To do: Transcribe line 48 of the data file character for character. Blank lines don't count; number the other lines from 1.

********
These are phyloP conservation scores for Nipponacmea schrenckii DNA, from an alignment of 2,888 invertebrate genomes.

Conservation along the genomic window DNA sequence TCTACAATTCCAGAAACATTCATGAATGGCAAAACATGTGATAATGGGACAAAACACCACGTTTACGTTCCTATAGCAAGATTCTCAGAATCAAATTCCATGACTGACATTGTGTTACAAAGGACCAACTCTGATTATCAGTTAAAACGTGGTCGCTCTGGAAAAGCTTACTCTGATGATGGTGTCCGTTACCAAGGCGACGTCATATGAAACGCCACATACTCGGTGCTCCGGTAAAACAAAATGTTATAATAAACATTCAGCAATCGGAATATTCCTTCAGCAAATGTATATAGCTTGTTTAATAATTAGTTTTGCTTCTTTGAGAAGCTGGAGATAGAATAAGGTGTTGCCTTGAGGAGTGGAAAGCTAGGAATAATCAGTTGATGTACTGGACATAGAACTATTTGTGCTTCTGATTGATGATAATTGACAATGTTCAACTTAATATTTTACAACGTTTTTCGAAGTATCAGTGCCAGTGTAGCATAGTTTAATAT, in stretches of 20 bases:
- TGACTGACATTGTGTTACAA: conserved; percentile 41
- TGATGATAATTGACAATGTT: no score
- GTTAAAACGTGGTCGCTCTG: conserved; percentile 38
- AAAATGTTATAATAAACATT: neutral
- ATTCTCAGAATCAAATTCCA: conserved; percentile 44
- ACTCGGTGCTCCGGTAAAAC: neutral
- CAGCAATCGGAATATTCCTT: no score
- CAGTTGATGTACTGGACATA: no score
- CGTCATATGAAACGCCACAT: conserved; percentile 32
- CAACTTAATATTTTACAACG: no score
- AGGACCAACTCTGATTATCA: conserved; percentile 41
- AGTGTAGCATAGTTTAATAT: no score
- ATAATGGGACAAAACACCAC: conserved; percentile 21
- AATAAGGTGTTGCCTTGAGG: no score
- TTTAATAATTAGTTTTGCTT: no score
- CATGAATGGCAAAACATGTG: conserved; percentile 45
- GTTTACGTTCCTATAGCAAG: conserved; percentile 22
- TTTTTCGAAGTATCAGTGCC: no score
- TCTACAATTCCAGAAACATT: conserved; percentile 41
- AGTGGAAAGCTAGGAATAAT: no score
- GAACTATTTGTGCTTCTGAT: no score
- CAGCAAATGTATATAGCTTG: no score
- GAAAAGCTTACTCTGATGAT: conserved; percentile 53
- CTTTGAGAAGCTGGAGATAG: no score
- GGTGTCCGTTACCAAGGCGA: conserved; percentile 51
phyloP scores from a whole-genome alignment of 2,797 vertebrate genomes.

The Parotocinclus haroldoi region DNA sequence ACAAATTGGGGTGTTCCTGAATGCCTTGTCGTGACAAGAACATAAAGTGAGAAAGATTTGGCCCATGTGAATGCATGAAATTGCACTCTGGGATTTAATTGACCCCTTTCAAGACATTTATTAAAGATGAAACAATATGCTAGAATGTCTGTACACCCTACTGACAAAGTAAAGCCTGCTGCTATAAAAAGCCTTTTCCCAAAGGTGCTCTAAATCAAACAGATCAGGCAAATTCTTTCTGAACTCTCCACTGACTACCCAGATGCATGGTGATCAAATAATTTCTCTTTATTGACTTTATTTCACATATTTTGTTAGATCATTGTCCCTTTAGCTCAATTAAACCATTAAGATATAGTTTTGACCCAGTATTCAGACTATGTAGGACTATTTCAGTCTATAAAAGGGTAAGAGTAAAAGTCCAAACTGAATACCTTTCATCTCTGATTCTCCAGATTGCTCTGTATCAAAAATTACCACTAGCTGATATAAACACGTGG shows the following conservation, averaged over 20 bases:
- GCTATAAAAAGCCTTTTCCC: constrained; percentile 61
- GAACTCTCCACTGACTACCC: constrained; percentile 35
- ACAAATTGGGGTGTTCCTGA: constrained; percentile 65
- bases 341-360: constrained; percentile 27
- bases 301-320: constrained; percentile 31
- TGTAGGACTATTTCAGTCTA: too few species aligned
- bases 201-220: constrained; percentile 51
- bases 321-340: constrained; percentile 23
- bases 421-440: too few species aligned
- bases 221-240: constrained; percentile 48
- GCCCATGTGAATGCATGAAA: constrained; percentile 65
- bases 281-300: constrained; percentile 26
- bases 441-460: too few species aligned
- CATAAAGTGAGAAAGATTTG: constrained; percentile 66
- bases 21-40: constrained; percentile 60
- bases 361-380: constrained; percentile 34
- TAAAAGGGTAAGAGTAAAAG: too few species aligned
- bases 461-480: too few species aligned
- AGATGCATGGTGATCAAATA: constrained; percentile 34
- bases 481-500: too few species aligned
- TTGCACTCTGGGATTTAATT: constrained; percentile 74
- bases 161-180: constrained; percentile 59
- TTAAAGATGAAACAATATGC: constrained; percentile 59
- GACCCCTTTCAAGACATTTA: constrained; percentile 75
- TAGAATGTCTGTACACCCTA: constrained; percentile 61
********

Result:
- AGATGCATGGTGATCAAATA: constrained; percentile 34